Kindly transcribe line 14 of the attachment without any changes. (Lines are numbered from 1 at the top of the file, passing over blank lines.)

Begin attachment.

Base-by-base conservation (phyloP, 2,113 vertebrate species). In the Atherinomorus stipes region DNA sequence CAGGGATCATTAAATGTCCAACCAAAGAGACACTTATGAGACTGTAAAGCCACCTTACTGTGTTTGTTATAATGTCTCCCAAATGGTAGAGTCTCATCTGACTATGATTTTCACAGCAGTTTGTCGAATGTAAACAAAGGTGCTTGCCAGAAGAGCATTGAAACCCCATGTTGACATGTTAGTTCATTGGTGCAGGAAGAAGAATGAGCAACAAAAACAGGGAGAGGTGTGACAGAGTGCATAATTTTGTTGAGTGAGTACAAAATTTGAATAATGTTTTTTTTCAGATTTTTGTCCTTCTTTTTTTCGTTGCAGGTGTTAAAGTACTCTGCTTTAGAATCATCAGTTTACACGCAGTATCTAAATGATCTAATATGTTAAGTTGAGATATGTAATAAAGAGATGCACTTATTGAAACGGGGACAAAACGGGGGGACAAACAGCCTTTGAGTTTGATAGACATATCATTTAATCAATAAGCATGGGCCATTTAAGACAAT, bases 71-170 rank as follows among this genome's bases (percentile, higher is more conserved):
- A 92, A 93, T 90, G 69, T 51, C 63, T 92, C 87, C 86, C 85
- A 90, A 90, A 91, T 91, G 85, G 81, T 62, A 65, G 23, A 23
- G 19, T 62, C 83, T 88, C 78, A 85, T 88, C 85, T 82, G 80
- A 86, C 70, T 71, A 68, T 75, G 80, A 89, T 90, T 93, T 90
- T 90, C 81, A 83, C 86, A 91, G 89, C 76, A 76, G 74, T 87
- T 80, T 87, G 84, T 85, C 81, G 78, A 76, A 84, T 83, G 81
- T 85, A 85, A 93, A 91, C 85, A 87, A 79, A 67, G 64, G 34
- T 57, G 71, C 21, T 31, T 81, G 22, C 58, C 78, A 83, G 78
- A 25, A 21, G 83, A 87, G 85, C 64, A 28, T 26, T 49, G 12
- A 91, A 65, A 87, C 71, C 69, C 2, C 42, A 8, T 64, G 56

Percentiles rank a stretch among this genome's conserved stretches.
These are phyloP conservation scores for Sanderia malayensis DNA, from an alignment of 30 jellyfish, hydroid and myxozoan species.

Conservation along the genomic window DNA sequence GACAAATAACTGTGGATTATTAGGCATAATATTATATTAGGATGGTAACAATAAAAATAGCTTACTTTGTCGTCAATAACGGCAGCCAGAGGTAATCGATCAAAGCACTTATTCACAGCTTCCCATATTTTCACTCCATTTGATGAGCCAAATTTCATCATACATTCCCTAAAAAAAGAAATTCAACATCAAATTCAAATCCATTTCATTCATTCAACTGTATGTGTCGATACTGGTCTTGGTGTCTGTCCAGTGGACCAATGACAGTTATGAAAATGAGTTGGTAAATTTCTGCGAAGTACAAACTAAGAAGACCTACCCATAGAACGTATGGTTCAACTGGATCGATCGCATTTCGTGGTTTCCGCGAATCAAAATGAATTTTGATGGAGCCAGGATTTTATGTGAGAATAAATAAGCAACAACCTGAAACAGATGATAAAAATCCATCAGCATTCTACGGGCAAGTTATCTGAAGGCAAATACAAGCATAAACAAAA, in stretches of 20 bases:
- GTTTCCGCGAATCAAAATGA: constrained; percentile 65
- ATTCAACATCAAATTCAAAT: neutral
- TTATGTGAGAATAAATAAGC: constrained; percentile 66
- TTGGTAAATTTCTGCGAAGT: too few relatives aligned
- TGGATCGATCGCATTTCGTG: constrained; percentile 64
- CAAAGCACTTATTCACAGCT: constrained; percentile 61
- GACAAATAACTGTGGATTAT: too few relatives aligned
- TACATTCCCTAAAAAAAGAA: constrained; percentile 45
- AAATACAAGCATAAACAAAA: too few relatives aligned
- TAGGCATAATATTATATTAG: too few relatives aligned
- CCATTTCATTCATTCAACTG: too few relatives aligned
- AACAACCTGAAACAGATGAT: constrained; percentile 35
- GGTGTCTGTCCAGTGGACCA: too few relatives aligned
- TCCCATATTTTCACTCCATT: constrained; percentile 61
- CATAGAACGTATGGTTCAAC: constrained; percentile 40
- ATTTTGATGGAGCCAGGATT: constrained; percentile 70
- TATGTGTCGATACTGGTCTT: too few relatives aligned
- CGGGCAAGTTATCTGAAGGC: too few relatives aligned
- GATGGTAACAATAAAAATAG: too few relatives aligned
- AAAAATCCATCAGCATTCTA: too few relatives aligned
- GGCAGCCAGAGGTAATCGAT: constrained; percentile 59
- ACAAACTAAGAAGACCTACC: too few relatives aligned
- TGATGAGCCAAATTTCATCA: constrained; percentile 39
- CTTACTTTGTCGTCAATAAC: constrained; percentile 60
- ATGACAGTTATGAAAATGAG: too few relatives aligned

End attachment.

Conservation along the genomic window DNA sequence GACAAATAACTGTGGATTATTAGGCATAATATTATATTAGGATGGTAACAATAAAAATAGCTTACTTTGTCGTCAATAACGGCAGCCAGAGGTAATCGATCAAAGCACTTATTCACAGCTTCCCATATTTTCACTCCATTTGATGAGCCAAATTTCATCATACATTCCCTAAAAAAAGAAATTCAACATCAAATTCAAATCCATTTCATTCATTCAACTGTATGTGTCGATACTGGTCTTGGTGTCTGTCCAGTGGACCAATGACAGTTATGAAAATGAGTTGGTAAATTTCTGCGAAGTACAAACTAAGAAGACCTACCCATAGAACGTATGGTTCAACTGGATCGATCGCATTTCGTGGTTTCCGCGAATCAAAATGAATTTTGATGGAGCCAGGATTTTATGTGAGAATAAATAAGCAACAACCTGAAACAGATGATAAAAATCCATCAGCATTCTACGGGCAAGTTATCTGAAGGCAAATACAAGCATAAACAAAA, in stretches of 20 bases: